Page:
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West Virginia is, once again, at the top of the bad list, leading the nation in the rate of acceleration of new COVID-19 infections. The number of new cases is spreading much faster in West Virginia than any other state. In times of crisis, decisive leadership is needed. Where does it go from here? Has Gov. Jim Justice done all he can do?

While the governor has pleaded, cajoled and dangled lucrative awards to motivate West Virginians to get vaccinated, why not require vaccinations and masks for people when they are in risky situations, such as in our schools?

Justice is like a lifeguard at a popular beach where hungry sharks are roaming the water. Knowing the imminent danger, he warns the swimmers of the sharks, but the swimmers say they have rights; they can swim where and when they want. Our lifeguard feels that he cannot infringe on the swimmers’ rights and does not want to issue the order to evacuate the beach.

This analogy is not only applicable to the governor but to all political leaders who do not have the moral courage to tell their constituents to wear masks and obtain the COVID-19 vaccinations. I have asked several legislators their opinions about a mask mandate, and they responded by saying they see both sides of the issue and it should be left to the individual.

I am wondering where the real leaders are? Where are the political leaders with a backbone and who might qualify for a Profiles in Courage award? It is sad to think that politicians are loathe to take a position, no matter how sensible, in opposition to a vocal minority.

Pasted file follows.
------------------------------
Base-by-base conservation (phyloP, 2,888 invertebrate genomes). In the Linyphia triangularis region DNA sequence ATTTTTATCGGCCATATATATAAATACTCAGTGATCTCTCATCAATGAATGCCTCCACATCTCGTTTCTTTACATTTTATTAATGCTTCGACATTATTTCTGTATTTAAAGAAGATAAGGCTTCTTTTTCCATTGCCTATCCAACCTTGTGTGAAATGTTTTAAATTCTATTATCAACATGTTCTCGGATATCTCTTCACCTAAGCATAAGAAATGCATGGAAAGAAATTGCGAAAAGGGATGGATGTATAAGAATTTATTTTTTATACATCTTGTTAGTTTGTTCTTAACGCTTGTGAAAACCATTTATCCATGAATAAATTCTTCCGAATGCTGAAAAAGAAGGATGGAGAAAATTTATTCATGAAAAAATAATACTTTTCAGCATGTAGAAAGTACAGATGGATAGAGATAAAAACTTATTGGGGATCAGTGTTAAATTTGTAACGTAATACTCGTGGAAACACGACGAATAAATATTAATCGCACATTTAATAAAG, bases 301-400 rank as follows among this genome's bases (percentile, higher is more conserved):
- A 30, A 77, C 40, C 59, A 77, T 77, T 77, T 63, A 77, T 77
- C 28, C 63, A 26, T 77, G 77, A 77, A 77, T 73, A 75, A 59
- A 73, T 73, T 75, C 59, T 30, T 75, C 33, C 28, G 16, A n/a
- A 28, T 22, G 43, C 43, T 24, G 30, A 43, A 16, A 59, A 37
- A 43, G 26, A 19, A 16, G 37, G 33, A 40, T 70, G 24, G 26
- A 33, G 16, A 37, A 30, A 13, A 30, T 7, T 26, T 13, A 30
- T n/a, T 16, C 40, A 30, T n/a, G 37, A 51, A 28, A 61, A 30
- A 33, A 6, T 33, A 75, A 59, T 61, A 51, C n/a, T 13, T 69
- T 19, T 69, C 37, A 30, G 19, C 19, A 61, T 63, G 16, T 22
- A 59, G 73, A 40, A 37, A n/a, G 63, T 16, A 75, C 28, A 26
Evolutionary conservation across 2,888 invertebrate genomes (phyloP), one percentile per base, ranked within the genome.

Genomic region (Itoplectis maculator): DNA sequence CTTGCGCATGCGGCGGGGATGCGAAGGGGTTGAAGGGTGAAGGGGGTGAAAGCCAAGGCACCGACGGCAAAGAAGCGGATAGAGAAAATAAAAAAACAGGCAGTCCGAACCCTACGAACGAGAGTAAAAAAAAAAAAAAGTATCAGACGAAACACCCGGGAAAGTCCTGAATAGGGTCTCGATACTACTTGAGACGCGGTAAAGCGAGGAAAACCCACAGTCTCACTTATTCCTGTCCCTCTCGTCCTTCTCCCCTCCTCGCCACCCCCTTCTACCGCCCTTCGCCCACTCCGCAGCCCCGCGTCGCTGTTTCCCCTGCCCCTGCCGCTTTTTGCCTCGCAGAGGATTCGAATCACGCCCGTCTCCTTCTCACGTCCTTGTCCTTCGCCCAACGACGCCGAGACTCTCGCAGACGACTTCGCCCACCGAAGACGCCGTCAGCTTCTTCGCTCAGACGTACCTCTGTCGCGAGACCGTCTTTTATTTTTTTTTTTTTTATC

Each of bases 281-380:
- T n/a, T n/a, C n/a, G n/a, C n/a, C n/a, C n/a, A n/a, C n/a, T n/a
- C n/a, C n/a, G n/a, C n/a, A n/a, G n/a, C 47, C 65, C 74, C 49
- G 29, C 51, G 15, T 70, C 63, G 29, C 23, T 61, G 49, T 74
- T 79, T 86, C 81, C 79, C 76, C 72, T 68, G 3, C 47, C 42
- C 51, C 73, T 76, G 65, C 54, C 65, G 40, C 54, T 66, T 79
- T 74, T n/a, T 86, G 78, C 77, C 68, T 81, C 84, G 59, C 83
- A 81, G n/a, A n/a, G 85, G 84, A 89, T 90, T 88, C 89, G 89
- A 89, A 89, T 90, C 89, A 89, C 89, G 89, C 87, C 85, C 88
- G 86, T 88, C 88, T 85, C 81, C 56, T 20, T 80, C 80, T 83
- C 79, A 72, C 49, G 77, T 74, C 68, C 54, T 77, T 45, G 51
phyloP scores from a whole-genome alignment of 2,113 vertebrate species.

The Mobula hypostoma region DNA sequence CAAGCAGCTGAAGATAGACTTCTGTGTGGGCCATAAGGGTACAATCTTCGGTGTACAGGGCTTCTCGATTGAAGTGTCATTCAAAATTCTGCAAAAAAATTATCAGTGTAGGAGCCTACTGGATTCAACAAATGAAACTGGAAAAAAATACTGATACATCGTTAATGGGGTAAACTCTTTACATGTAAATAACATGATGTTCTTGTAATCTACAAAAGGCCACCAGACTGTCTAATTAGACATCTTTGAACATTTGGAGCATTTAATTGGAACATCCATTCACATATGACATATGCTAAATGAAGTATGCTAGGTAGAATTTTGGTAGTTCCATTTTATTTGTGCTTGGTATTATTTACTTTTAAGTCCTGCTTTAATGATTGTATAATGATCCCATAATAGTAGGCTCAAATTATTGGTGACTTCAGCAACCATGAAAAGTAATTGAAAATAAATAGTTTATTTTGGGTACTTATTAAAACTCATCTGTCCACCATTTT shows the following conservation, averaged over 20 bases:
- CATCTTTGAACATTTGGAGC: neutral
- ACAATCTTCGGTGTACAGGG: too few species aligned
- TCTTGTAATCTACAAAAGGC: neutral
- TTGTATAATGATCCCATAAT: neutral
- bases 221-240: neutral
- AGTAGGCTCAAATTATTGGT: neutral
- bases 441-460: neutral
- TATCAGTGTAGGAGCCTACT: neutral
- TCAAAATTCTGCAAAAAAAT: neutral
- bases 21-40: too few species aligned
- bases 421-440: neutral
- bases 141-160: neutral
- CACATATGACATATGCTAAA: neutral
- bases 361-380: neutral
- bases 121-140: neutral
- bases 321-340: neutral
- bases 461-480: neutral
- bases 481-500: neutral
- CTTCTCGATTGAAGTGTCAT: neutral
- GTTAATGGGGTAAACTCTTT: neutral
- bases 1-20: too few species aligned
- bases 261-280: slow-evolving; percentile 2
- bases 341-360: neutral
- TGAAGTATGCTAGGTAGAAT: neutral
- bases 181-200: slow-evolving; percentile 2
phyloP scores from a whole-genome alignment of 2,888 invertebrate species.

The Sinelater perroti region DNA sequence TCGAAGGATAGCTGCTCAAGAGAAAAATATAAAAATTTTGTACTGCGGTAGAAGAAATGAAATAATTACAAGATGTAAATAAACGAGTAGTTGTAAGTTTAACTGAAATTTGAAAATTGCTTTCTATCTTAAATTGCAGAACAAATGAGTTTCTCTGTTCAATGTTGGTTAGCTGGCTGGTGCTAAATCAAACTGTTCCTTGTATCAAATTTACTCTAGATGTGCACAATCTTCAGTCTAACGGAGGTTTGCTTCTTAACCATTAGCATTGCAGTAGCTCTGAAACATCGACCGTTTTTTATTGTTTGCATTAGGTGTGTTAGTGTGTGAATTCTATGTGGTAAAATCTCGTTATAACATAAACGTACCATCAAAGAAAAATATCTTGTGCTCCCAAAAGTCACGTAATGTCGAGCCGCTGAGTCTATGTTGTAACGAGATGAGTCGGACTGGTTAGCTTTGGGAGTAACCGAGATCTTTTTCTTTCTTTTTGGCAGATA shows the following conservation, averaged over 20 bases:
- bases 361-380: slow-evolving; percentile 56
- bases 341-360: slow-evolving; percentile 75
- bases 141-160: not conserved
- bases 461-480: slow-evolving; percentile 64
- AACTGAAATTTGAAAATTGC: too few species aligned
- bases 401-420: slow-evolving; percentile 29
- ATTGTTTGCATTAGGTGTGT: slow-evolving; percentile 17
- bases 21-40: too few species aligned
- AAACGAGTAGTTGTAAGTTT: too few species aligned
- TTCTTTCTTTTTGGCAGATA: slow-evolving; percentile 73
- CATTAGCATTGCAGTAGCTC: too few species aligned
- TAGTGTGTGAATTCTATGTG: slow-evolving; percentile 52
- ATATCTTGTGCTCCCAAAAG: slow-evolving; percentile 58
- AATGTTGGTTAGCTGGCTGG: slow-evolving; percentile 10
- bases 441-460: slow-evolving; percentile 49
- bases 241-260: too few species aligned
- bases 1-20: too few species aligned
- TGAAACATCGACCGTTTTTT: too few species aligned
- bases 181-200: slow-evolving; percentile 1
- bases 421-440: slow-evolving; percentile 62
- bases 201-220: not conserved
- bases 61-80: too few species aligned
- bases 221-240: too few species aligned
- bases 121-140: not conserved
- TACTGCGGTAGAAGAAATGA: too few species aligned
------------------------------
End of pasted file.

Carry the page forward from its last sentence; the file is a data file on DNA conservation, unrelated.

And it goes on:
Think back to 30 years ago, when smoking bans were put in place. Smokers protested and said they had a right to smoke where and when they want. Would our governor and legislators, knowing what they know today, be on the fence because they did not want to lose tax revenue from the sales of cigarettes? Fortunately, in the end, the medical experts won out by showing the increased health care costs of smokers, and laws were passed to ban smoking in certain places.

In 1968, only 14% of Americans regularly wore seat belts, even though the National Highway Traffic Safety Administration required lap and shoulder belts to be installed in new cars. Many drivers and passengers complained that seat belts were uncomfortable and restrictive. The idea of mandatory seat belt laws was criticized along ideological lines. Seat belt laws drew fire, based on violation of personal freedom. The battle over seat belt laws reflected widespread ambivalence over the role and value of government regulation in our free society.

The controversy heated up in 1973, when NHTSA required all new cars to have an inexpensive technology that prevented a vehicle from starting if the driver wasn’t buckled up. In 1977, NHTSA passed a regulation that required Detroit automakers to install a passive restraint that would protect a crash-test dummy when they hit a wall at 35 miles per hour.